When the first case of Coronavirus was confirmed in Kenya on 12 March 2020, no one knew how deeply it would modify our realities. It changed physical activity, sport, social development and the overall wellbeing of the people. It was a turning point in modern history. Covid-19 pandemic changed the way we live and interact with one another.

The pandemic halted sporting activity not just in Kenya but also in other parts of the world. When the president announced a suspension of all sports activity across the country, the goal was to reduce the spread of the virus. Lockdown measures and cession of movement were implemented with particular focus on high-risk areas such as Nakuru, Kiambu, Machakos, Kajiado and Nairobi. These measures had enormous consequences on the economy.

Cancellation of sports activities such as football and athletics was devastating to the stakeholders including coaches, players and sports organizations like FIFA. With stadium closed and matches postponed, their source of livelihood was interrupted. The lost income presented mental health challenges and as such, coaches, athletes and their support staff were always a cause for concern.

Major sporting events such as Tokyo Olympics were cancelled, which had huge ramifications on the sports industry. Apart from sports, physical activities such as personal exercise were also affected. People were not allowed to go to the gym as per the social distancing rule adding to the pressures and unfamiliarity of things.

It is well documented that physical activity plays a huge role in preventive healthcare and wellbeing. Everyone can benefit from physical activities, not just the athletes, which points to the important role of sports. Participating in moderate exercise or some form of physical exercise promotes individuals’ wellbeing. Lockdown measures had a reversing effect on gains of physical activities and sports. When people are depressed and mentally disturbed, they become vulnerable to diseases exposing them to even more risks. Due to lockdown measures, more employees began to work from home, which meant an increase in the number of people living sedentary life. When people work from home, they rarely engage in exercise or any form of physical activity.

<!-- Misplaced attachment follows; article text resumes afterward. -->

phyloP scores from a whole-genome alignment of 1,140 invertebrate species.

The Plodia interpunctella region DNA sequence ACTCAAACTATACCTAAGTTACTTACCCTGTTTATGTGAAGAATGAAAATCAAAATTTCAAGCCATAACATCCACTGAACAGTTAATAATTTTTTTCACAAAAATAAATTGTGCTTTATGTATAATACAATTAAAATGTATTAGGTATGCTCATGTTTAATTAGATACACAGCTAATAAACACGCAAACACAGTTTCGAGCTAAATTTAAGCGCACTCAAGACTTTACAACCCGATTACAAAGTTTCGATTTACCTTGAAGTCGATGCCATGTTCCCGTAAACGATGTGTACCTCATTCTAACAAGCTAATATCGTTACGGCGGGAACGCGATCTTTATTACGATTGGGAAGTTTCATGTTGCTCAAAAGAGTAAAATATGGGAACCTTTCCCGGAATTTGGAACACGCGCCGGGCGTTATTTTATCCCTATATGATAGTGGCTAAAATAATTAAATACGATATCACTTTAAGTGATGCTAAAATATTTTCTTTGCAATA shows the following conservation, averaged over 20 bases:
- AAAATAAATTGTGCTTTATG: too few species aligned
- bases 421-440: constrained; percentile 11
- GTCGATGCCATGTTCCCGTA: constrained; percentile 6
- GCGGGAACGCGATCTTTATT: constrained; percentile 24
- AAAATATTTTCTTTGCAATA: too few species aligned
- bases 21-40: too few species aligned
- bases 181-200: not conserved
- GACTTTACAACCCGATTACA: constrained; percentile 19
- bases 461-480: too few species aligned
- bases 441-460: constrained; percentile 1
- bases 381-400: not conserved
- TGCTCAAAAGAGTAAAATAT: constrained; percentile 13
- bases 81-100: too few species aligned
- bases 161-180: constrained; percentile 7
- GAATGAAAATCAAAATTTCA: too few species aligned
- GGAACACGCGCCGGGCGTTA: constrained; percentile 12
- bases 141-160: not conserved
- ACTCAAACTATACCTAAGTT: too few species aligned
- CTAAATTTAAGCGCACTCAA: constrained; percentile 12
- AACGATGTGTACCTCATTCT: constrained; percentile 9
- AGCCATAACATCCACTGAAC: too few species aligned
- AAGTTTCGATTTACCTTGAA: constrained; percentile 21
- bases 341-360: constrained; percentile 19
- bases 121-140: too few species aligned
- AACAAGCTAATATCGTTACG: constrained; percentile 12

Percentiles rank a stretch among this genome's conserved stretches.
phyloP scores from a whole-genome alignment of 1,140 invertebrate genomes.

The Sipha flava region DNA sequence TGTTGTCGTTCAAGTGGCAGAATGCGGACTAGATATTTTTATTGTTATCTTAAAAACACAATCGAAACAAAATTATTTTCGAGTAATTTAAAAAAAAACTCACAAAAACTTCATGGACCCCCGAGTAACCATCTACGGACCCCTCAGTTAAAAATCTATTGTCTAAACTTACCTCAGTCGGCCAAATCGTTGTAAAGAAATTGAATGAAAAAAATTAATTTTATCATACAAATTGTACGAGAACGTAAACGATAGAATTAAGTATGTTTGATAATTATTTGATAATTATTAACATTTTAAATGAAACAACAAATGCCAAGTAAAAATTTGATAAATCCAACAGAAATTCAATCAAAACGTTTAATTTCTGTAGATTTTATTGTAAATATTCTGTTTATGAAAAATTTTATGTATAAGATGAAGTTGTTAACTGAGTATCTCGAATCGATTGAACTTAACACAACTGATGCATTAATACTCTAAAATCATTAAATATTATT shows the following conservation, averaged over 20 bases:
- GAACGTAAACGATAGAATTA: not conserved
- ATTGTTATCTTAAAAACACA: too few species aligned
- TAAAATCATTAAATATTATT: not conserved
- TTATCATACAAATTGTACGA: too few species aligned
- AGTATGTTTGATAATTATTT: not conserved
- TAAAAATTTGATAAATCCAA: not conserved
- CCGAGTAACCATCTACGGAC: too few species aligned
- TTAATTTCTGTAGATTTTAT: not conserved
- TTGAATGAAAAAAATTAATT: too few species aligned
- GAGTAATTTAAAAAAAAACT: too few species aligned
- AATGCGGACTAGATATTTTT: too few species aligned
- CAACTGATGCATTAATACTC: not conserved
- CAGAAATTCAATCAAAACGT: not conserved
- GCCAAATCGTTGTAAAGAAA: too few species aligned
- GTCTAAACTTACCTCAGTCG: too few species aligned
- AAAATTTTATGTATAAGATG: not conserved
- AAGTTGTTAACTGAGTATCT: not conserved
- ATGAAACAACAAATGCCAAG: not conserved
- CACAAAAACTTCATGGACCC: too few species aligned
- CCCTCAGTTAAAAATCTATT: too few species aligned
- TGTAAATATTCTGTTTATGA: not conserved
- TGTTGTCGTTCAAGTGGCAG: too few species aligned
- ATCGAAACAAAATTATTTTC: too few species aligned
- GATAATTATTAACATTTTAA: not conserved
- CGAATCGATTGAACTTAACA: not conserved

When schools closed down, children had limited time for play, which meant limited socialization. The measures put in place to control the spread of the disease forced people to remain indoors and limit their social interactions. Lack of (or reduced) physical contact and interactions affect children’s social development skills and behavior. Children learn through social interactions and play, but the lockdown meant that they could not play together as a group and socialize. A socially interactive environment helps children develop social intelligence, confidence, creativity and strong language skills. When online teaching was implemented, children missed the gains of physical education. Some of these benefits include improved physical fitness, responsibility, and discipline.

The pandemic denied millions of children an opportunity to develop and strengthen self-esteem and positive attitude. When children make friends through interactive learning, they boost their self-esteem, and  are able to develop emotional intelligence, empathy and the ability to master meaningful conversation.

It feels like we are beginning to recover from the pandemic at least insofar as sporting activities go, but if we’ve learnt anything for the past two years, things can take a deadly turn pretty quickly. As long as we are having the window to engage in physical activities, let’s take the chance, you never know, another variant might just be in the offing.

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Ken Juma

Thinker of thoughts, lover of life.. and death too.

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By Ken Juma

Ken Juma

Thinker of thoughts, lover of life.. and death too.

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